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Slavery in the Lamidate of Rey-Bouba: When UNESCO Conceals its Legacies

On 30 October 1991, a tripartite conference was held in Yaoundé, Cameroon, bringing together the government, the opposition and civil society to work out the terms of a consensual electoral code for the forthcoming elections in the context of the liberalisation of socio-political life that had begun in 1990. Among the people invited to this forum were leading traditional authorities, the most prominent of whom was the lamido of Rey Bouba, a town in Northern-Cameroon. Many Cameroonians of this period will probably remember the astonishing image broadcast live by Cameroon Radio and Television (CRTV), that of the lamido of Rey Bouba, Bouba Amadou, contentedly seated in the conference room, surrounded by his noble slaves (locally known as dogari’en) seated at his feet. A scene like this, which has become commonplace in Cameroon, is in keeping with the Fulbe slavery practices of the nineteenth and twentieth centuries. 

The inclusion of the lamidate of Rey-Bouba on the World Heritage Tentative List on 18 April 2006, followed by the publication of a dossier by UNESCO on 2 February 2018, has given rise to considerable controversy among groups who were once victims of the Rey-Bouba’s slaves raids. Indeed, while the publication praises the architecture and history of the palace, built between 1805 and 1808, UNESCO not only omits the dark aspects of slavery, which is such an integral part of the northern Cameroon lamidate’s history, but also ignores the continuation of such practices and the perpetuation of numerous human rights violations. Indeed, the social, political and economic experiences of the descendants of slaves within the lamidate still reveal visible constraints and incapacities, perceptible through discriminatory hierarchies in access to social structures, to land ownershiṕ, and to the exercise of religious functions as slaves were prevented to lead the Friday prayer. In this article, we look at the central place of slavery in the history of the lamidate of Rey-Bouba – a reality veiled in the UNESCO document under the term “servants” – and examine the persistence and the legacies of servile practices throughout this zone.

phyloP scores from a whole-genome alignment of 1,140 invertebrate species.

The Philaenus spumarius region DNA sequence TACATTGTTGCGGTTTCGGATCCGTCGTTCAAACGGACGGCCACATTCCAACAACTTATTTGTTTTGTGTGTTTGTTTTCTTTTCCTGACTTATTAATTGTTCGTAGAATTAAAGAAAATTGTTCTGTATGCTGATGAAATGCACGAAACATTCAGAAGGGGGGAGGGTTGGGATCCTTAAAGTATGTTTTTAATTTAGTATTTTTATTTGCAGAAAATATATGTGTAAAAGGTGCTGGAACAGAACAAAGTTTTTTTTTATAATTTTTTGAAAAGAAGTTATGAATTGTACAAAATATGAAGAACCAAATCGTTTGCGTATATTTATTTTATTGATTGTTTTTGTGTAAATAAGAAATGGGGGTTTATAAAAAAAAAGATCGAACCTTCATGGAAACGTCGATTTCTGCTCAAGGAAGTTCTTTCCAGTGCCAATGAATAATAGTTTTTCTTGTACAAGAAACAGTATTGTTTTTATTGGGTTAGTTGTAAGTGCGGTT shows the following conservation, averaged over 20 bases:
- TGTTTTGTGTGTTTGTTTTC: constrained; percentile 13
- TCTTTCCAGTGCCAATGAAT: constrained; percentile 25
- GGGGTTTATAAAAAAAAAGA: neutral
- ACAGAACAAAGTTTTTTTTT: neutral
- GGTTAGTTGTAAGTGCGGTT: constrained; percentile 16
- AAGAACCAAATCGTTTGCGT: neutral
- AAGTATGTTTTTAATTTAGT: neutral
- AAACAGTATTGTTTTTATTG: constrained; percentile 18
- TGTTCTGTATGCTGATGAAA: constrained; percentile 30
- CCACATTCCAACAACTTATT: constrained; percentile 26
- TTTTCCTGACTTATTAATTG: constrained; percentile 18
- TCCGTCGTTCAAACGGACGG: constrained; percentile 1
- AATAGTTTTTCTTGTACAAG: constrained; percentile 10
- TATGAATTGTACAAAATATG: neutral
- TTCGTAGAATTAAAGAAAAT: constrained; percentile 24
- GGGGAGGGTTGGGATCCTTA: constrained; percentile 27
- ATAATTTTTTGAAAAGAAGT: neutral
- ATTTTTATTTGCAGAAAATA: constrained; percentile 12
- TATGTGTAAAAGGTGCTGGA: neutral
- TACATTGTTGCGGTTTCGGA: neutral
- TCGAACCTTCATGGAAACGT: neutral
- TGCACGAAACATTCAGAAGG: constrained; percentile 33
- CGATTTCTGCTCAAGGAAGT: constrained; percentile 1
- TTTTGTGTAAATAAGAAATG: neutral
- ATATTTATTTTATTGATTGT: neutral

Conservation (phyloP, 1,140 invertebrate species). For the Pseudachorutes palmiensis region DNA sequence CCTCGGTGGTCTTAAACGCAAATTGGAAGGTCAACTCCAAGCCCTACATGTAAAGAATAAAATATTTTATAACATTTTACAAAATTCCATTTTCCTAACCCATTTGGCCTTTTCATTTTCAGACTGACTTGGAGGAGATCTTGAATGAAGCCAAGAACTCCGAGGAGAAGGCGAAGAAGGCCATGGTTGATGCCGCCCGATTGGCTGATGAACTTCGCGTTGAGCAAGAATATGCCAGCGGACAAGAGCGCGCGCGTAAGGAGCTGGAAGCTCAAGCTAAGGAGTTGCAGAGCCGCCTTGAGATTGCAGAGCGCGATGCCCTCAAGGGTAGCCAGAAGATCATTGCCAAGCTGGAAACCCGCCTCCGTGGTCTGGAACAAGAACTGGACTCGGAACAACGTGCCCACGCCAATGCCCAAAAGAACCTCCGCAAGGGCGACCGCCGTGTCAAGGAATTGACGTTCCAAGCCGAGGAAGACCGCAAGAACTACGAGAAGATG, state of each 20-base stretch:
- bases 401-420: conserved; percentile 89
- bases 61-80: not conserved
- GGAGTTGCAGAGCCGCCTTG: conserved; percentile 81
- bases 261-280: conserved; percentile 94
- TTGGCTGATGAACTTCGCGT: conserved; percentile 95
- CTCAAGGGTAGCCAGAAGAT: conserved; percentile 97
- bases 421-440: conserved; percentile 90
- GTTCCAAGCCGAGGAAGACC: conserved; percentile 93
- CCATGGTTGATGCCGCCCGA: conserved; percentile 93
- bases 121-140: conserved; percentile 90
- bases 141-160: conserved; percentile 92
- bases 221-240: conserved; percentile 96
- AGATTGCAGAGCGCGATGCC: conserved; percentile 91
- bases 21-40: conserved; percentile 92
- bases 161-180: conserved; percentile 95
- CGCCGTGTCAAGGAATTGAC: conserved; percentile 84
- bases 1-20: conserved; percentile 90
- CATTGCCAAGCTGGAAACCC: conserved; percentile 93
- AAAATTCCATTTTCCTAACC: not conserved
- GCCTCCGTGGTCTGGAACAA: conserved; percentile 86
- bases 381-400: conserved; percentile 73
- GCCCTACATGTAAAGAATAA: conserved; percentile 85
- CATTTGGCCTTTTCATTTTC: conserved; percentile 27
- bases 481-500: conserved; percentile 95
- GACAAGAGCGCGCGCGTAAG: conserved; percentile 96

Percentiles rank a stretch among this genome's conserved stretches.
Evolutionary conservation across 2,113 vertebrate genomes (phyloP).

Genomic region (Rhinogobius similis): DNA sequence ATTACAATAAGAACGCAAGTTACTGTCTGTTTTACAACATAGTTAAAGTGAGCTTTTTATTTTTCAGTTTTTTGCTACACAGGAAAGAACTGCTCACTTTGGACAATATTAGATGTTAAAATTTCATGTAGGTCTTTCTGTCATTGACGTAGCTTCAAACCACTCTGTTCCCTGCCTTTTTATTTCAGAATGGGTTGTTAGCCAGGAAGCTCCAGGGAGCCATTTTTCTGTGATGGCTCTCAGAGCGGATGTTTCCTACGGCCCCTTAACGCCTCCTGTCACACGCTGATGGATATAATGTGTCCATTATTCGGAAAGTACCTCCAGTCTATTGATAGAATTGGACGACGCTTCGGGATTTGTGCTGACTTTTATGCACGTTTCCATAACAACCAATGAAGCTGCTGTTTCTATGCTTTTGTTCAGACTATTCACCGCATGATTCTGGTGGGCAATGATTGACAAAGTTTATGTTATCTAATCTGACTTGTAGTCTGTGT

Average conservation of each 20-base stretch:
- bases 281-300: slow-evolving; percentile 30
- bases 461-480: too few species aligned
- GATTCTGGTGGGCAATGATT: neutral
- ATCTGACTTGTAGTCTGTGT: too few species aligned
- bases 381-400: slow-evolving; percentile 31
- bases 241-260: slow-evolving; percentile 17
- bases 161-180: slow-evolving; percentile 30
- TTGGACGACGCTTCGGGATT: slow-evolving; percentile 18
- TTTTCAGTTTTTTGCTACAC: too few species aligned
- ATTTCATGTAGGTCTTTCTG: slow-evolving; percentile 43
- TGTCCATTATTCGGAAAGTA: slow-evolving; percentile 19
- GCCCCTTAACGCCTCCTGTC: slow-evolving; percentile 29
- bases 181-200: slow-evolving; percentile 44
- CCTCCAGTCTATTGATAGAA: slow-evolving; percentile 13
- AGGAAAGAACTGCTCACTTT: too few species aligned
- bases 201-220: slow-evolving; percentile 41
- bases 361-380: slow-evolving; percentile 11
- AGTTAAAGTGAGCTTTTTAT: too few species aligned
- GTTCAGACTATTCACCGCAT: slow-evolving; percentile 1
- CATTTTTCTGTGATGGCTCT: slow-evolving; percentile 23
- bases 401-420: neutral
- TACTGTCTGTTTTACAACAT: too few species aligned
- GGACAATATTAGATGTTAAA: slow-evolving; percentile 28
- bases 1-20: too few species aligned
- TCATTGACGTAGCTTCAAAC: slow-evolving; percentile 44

The Origins of Slavery in the Lamidate of Rey-Bouba

The lamidate is a traditional political regime founded in the first half of the 19th century following the fulani jihad launched by Usman dan Fodio in Hausaland, Nigeria in 1804, to which the Fulbe societies of northern Cameroon responded. This jihad gave rise to the Sokoto caliphate, administratively structured around a conglomerate of emirates, each of which was in turn subdivided into lamidates. The northern Cameroon lamidates, including Rey-Bouba, were all part of the Adamawa (or Fombina) emirate, of which Yola was the capital. From Yola, the Emir of Adamawa, Modibo Adama, entrusted the Fulbe chiefs of northern Cameroon with the jihadist banner to conquer, subdue and dominate the indigenous peoples. Once the conquests were over, the Fulbe built up a centralised administration with Sharia law as its mode of governance, forcing the conquered peoples to pay them tribute in the form of slaves, failing which they themselves became the object of raids. The conquest of the region was bitterly fought, and it was only with the help of other Fulbe chiefs that the Yillaga established the lamidate of Rey-Bouba and their control over this ethnically diverse area, reducing the natives to the status of tributaries and groups to be enslaved. After the conquest, individuals from indigenous groups were incorporated into the army, which consisted mainly of slaves, transforming Rey-Bouba into one of the most important lamidates in the whole northern Cameroon. Historical sources indicate that throughout the 19th century and the first half of the 20th century, northern Cameroon was the main source of slaves for the Sokoto caliphate, which itself was the largest African slave state of the 19th century.